Mutton bird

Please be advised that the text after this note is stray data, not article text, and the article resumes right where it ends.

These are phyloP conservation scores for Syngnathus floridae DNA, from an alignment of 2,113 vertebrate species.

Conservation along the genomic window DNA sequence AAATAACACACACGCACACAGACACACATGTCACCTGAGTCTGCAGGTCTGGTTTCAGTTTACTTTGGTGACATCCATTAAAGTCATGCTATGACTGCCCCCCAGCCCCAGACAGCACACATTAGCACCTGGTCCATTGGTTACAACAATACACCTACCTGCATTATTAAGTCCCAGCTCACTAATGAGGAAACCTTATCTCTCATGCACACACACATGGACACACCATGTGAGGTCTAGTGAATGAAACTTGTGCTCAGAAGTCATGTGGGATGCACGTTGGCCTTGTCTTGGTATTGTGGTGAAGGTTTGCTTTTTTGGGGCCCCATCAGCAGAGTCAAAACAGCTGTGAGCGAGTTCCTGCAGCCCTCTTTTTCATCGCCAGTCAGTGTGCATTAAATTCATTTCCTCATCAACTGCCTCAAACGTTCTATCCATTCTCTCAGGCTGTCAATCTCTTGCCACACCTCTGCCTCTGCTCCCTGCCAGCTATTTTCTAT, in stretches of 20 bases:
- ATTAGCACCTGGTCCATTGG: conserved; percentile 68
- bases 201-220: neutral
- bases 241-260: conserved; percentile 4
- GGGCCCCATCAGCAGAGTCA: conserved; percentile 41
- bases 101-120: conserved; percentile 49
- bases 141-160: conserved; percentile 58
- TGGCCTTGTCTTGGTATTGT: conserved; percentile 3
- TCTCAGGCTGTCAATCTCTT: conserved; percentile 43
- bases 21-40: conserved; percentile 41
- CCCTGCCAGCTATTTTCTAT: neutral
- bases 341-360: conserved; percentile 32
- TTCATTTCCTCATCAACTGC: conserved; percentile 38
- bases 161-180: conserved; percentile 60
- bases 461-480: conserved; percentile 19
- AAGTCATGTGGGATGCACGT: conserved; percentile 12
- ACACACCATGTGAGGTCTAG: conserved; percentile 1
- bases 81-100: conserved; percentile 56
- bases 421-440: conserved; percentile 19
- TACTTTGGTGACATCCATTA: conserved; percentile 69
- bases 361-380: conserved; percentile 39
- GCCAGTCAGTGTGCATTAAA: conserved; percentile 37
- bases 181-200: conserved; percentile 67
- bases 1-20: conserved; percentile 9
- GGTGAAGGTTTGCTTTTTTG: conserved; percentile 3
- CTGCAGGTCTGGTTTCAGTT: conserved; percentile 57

The mutton bird belongs to a group of birds called petrels. They are found ( in New Zealand ) In the winter they fly to the North Pacific, and when it is around September they can be found flying South down our coasts, they will usually reach their breeding grounds by the end of this month. The mutton bird is actually very heavily built, it is about the same size as that of a mallard duck except the mutton bird has a more streamlined body shape. The colour of the mutton bird is dark brown with a small tinge of silver on the underside of their narrow wings. They look like they are black when they are flying. Also they have a curved beak with a sharp hooked bit on the tip of it. They, like other species of sea birds have got lilac coloured webbed feet which work kind of lie flippers and it helps to propel them through the water. evidence suggests that they will keep returning to the same burrows to lay there eggs each year. It is thought that they will only come onto land to breed. There is becoming to be countless numbers of these birds populated around the world. Both of the parents help to incubate the eggs. When the chick has hatched, the parents will still remain to take turns looking after the chick while the other goes out to sea to hunt for fish. When the parents go out to sea they come home and regurgitate the oils produced by the fish that they eat and then they will feed that to the baby chicks. 


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